An appeal to the UN from residents of Kafr Nabl in northwest Syria, January 2016
The UN is warning that Syrian civilians will face either mass starvation or mass exodus without more aid.
The head of the UN World Food Programme, David Beasley, said on Tuesday that a million Syrians are “severely food insecure”.
The whole world’s facing crisis unlike anything we’ve seen probably in everyone’s lifetime. But, quite frankly, what’s happening in Syria is unprecedented. It’s the worst of all storms coming together….
We’ve got people on the brink of starvation now, and they can’t wait. People will die, and people are dying as we speak.
A two-day international donor conference began in Brussels yesterday. The UN and its partners are appealed for $3.8 billion for humanitarian work inside Syria and $6.04 billion to help countries hosting Syrian refugees. The appeals are currently funded at 30% and 19% respectively.
Hundreds of thousands of civilians have been killed in Syria’s 111-month conflict, and more than 13 million — over half the population in March 2011, at the beginning of the uprising — have been displaced from their homes. There are about 6.6 million refugees, most in Turkey, Lebanon, and Jordan.
The problem is compounded by the Assad regime’s sieges, including on the Rukban camp in southeast Syria, and Russia’s blocking of international assistance.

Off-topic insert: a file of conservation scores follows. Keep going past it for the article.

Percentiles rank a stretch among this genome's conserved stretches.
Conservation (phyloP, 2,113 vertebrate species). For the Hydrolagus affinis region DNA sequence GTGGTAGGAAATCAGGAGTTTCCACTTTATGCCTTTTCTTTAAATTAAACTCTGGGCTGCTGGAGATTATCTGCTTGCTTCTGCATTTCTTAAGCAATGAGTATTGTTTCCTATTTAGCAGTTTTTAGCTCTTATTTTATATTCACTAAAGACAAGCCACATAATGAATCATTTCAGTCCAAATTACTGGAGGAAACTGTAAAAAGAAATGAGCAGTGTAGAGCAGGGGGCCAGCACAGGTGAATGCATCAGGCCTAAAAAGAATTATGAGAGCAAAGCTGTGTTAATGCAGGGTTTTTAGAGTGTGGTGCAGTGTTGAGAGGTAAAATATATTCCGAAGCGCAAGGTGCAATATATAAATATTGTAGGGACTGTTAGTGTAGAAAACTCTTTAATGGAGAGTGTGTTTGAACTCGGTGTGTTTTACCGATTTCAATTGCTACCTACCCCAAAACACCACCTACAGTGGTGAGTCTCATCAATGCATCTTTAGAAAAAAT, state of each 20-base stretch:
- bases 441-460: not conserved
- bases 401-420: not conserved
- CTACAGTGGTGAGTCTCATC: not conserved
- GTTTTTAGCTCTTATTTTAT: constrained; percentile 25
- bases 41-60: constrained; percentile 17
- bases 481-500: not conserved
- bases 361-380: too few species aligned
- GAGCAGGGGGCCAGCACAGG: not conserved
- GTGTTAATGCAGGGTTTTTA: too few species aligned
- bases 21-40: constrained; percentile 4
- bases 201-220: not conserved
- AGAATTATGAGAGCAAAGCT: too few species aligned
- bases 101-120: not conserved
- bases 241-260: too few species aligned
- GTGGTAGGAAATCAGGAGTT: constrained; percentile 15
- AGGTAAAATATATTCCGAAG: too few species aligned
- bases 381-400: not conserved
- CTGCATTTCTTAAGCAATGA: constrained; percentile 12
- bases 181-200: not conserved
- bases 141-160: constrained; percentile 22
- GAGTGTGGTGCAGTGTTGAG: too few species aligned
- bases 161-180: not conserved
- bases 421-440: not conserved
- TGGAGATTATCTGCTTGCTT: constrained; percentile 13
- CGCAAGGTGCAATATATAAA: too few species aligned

In January, Moscow and China used Security Council vetoes to close crossings from Iraq and to shut down all but two from Turkey.
Last week, European countries introduced a resolution to renew the Iraqi crossings, into Kurdish-held northern Syria, for six months. But Russia’s UN Ambassador Vassily Nebenzia has told UN aid chief Mark Lowcock, “Do not waste your time on efforts to reopen the closed cross-border points.”
Regime-held areas are suffering from shortages of food, fuel, electricity, and basic goods. There is rampant inflation, and the Syrian currency has lost about 85% of its value since last autumn.
The UN’s Food and Agriculture Organization said this month, “A total of 9.3 million people are facing severe acute food insecurity, and an additional 1.9 million people are at risk of
The crisis is likely to be compounded with this month’s introduction of new US sanctions, under the Caesar Act, over the regime’s crimes against humanity.